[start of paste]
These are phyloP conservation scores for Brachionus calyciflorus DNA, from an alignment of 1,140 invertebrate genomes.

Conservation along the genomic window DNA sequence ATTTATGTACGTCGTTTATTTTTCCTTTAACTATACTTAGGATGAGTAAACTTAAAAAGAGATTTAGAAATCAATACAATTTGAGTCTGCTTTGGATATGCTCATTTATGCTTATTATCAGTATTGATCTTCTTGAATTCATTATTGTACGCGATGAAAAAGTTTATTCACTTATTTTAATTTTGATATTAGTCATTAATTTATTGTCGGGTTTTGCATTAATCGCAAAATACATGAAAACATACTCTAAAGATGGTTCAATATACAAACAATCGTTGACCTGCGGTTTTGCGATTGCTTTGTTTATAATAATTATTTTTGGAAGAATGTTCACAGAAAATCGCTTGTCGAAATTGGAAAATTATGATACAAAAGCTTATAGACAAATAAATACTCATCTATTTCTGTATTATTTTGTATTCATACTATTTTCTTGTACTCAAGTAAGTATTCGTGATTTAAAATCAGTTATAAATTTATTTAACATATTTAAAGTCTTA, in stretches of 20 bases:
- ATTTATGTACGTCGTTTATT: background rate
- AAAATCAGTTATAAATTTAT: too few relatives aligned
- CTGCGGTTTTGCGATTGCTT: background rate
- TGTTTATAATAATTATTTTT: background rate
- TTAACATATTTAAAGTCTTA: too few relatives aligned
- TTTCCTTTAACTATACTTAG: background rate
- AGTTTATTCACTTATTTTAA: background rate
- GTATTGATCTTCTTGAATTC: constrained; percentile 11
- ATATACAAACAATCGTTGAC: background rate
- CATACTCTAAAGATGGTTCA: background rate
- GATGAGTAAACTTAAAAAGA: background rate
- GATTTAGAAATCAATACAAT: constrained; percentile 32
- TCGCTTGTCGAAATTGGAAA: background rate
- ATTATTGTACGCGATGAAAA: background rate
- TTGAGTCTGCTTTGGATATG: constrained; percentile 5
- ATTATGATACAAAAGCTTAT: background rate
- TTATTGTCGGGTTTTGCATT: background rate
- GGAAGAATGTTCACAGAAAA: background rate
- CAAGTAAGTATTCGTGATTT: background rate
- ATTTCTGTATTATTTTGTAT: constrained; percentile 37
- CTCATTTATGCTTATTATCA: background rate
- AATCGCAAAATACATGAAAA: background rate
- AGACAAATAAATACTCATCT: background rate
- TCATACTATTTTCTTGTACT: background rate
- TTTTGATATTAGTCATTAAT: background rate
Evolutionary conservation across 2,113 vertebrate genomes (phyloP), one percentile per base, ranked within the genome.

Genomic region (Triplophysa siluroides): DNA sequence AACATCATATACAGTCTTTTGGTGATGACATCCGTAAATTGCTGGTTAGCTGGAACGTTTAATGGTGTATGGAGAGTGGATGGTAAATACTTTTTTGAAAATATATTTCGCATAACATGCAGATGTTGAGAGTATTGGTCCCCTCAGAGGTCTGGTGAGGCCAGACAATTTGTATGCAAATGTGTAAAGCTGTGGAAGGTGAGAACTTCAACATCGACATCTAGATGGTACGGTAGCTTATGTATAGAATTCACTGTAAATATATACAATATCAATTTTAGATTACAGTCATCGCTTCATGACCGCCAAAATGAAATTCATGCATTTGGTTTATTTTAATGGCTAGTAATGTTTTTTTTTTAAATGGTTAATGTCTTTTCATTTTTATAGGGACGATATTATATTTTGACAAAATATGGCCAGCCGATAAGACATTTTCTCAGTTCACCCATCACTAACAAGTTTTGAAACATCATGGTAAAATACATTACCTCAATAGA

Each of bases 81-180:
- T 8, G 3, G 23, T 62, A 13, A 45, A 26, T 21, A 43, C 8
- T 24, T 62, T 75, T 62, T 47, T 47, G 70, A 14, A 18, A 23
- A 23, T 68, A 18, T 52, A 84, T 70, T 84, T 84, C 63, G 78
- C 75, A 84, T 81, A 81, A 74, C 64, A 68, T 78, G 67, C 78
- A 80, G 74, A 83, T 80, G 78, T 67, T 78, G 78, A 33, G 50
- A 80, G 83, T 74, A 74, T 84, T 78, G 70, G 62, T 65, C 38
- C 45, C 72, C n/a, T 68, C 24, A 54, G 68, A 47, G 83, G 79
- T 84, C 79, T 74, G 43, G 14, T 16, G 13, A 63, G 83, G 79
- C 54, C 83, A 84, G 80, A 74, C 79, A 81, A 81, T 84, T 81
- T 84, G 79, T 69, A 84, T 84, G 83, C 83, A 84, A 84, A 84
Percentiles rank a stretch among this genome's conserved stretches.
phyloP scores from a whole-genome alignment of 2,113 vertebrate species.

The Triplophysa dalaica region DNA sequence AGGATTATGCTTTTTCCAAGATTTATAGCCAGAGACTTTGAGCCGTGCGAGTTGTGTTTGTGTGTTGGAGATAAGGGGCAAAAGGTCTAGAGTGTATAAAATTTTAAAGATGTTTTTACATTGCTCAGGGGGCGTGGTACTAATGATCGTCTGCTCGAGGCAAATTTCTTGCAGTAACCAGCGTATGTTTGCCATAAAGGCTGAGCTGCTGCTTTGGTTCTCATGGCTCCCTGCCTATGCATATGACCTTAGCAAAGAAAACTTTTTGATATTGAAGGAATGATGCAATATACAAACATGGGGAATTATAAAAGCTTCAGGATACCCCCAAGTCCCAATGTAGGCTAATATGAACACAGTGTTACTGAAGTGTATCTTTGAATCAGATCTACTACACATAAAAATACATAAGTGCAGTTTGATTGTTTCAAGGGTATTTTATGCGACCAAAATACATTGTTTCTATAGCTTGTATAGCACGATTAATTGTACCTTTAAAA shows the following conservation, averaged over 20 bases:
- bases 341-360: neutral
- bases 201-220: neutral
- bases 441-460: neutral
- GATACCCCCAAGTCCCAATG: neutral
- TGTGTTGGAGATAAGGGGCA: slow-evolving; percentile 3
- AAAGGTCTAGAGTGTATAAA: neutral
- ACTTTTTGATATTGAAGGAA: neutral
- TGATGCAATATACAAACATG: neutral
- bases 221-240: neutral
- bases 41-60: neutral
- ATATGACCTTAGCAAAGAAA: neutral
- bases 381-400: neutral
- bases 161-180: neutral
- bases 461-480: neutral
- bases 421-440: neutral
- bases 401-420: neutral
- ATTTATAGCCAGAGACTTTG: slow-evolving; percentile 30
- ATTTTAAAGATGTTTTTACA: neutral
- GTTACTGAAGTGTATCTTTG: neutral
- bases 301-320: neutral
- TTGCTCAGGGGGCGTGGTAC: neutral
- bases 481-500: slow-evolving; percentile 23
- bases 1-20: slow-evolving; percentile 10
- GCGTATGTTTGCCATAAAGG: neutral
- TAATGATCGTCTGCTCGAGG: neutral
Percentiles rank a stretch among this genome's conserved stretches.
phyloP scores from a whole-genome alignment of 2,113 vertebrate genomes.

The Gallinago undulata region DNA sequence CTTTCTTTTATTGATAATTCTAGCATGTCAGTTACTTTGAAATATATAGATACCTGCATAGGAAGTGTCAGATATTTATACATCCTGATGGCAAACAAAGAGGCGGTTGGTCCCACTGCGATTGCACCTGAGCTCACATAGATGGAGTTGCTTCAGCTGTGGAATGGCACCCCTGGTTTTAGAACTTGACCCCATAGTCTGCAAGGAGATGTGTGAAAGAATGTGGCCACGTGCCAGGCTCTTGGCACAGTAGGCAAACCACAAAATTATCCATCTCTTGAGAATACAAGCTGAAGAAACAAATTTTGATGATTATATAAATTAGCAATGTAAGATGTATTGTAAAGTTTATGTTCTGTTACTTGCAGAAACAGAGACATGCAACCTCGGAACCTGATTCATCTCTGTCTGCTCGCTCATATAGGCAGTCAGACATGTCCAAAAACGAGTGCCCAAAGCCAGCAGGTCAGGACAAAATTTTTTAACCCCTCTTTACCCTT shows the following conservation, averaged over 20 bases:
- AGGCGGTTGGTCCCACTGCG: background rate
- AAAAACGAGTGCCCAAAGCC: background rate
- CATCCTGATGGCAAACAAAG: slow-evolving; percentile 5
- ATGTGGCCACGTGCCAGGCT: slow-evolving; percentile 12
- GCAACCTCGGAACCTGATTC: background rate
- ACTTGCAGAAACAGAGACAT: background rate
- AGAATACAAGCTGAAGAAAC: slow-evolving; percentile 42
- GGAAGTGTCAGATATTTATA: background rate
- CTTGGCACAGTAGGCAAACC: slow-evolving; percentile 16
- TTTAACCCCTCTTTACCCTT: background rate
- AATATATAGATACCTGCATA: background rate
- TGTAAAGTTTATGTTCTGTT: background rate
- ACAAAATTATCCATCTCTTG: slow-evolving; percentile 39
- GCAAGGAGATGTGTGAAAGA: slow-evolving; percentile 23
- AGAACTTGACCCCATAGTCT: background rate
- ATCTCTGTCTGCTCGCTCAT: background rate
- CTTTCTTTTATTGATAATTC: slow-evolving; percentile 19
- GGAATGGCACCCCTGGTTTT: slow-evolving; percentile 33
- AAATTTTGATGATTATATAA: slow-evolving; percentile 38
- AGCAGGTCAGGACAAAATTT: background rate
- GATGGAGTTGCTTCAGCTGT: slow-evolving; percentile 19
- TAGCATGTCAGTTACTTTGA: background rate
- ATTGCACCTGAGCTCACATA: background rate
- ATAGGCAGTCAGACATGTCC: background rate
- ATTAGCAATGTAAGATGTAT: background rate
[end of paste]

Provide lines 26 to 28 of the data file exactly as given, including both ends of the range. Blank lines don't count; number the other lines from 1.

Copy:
- TCATACTATTTTCTTGTACT: background rate
- TTTTGATATTAGTCATTAAT: background rate
Evolutionary conservation across 2,113 vertebrate genomes (phyloP), one percentile per base, ranked within the genome.